kernal 7 years, 4 months ago

Sometimes we have to make the first move, SnakeFist.

Laura Wilson 7 years, 4 months ago

Is there a number we can call to report city owned sidewalks that still have snow? Because just in driving to work yesterday I saw two, one at the firestation at 19th and Mass, and all along Lawrence Ave. and Holcomb Park. They'd had an initial snow removal but that inch that fell Monday night is still there. I cleared mine on Monday afternoon and then that last one inch in the bitter cold Wednesday night, but I guess the city decided not to come back and finish their own.

Until the city clears all their sidewalks they shouldn't be fining anyone.

And my street is still a snowpacked sheet of ice due to the plowing Tuesday night that didn't get all of it up since it had been packed down with nearly 48 hours of people driving on it. The snow pack of five inches was MUCH safer than what it is now which is ice.

Years ago an attorney told me that if you didn't do anything to remove snow from your sidewalk and someone fell, it was an act of god. If you removed what you could and someone fell, you were liable. We were lucky that this snow didn't have freezing rain involved but we can't always count on that. I'd rather walk through six inches of snow than slide on the ice that's left after shoveling because no one ever gets up every single bit.

littlexav 7 years, 4 months ago

The street where my office is located wasn't plowed until this morning - let me tell you, the unplowed "snow pack" gets pretty bad when it is this cold outside, and is much more slippery than a thin layer of packed snow. The thin layer can also melt when the sun shines (which it has been doing on and off) but the thick stuff self-insulates.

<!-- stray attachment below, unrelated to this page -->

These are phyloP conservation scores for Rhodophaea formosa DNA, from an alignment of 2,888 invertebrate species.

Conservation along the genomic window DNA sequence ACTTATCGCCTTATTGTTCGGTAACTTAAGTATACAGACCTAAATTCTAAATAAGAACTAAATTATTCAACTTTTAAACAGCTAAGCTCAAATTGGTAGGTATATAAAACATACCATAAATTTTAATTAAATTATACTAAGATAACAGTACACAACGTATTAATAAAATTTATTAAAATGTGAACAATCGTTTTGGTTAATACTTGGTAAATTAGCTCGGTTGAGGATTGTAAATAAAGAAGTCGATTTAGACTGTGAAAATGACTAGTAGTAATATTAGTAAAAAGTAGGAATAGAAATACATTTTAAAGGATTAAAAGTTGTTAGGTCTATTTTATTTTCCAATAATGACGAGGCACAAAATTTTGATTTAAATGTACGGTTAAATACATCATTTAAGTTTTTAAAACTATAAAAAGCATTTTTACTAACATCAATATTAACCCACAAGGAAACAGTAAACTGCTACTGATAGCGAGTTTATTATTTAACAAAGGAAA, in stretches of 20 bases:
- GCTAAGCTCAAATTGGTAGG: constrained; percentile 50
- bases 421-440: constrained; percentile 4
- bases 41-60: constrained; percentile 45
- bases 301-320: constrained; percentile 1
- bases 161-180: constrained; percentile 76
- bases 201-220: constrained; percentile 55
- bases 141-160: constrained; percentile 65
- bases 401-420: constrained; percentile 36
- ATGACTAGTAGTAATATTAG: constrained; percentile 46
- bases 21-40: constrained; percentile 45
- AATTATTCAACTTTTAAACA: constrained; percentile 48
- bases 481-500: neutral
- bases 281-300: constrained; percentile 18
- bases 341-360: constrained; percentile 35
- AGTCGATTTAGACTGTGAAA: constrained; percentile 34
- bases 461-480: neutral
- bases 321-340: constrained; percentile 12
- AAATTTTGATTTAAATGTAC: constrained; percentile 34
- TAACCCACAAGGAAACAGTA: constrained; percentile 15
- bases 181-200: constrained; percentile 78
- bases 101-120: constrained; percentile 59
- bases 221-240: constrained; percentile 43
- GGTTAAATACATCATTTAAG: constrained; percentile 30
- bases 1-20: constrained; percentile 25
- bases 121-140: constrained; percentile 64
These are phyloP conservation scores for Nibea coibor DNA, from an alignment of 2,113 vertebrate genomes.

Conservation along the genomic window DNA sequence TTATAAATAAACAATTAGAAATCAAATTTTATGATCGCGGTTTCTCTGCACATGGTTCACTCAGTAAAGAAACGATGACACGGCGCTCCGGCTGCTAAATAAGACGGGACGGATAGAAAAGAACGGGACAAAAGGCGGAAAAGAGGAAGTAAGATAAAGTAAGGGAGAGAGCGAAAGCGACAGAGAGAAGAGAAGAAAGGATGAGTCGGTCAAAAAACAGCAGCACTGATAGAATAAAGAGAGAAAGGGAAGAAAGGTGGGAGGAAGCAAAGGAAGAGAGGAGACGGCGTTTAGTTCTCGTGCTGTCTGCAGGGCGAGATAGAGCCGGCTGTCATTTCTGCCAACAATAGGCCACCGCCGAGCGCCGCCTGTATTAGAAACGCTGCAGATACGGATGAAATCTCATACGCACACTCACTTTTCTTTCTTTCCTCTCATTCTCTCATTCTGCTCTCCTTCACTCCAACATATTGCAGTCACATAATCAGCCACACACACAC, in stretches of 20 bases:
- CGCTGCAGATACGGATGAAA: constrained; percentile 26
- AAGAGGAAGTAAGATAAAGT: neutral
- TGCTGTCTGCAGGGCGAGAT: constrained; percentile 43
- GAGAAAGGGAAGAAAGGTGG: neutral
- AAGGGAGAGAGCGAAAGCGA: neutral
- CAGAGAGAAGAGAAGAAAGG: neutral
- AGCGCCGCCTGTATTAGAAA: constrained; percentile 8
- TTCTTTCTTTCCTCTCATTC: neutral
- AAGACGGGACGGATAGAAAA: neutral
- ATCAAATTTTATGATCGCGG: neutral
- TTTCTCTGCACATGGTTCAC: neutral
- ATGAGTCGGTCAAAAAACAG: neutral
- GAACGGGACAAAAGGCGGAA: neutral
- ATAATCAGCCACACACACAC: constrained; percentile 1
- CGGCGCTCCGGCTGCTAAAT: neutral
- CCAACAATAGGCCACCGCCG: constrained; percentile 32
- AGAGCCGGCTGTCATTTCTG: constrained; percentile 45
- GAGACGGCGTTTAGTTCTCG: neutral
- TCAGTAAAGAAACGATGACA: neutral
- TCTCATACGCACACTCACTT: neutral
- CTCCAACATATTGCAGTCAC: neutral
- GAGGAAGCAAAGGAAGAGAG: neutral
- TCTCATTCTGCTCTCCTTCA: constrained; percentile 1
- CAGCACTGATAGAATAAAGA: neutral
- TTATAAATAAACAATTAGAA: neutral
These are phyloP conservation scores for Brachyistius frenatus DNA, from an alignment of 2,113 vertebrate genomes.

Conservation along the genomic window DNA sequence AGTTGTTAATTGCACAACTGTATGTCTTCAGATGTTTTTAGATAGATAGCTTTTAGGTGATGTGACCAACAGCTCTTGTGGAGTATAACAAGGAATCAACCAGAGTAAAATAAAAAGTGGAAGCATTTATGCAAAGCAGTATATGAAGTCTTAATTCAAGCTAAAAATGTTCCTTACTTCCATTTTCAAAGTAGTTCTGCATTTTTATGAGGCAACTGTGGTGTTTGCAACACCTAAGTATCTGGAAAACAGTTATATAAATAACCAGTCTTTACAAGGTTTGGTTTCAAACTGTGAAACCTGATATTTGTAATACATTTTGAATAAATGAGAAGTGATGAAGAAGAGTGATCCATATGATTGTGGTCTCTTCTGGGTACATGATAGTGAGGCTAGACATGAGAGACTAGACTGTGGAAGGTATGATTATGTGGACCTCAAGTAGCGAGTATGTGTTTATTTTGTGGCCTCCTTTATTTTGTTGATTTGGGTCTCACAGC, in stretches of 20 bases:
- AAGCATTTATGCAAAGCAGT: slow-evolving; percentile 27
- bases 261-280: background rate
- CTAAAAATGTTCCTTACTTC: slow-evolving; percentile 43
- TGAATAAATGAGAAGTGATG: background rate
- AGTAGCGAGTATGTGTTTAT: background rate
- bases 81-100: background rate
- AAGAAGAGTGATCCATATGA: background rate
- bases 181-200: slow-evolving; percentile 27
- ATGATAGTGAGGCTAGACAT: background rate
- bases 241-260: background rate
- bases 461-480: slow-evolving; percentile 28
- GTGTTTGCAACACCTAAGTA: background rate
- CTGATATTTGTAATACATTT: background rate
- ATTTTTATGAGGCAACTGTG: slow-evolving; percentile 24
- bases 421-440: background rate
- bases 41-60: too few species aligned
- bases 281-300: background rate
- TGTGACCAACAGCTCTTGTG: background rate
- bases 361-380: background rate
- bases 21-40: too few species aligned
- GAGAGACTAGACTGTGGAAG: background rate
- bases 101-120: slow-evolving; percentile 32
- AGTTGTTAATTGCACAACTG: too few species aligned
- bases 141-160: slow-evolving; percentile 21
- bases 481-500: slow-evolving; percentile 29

In my experience, plowed is definitely better than unplowed (twss).

George Lippencott 7 years, 4 months ago

Facinating. Five of the top ten construction projects are being paid for with tax money and one to two of the others are being paid fror indirectly with city/county pump priming money.

tir 7 years, 4 months ago

I shoveled mine several times during the storm, and afterwards, so they are clean. But from what I have seen while walking around, some people are making more of an effort to actually clear their walks, and others are making only token efforts, such as shoveling a narrow path down the middle of a 4-foot wide walk, or only taking off a few inches of snow to prove they got out there and did something, but still leaving several inches of snowpack which the freeze-thaw cycle will soon turn into a treacherous sheet of ice. Does the city consider token efforts to be enough to avoid a ticket if someone reported them?

gudpoynt 7 years, 4 months ago

what about uneven brick sidewalks impossible to shovel cleanly? That is my case, and all I can do is create a flat path the best I can. Hope it suffices. Remember pedestrians, slow down on snow and ice. Gravity is your greatest ally when it comes to friction. Or metal golf spikes.

George Lippencott 7 years, 4 months ago

One thing this statistic does not show is that the homes on the west side are not selling and the few that are selling are at about 70% of appraised.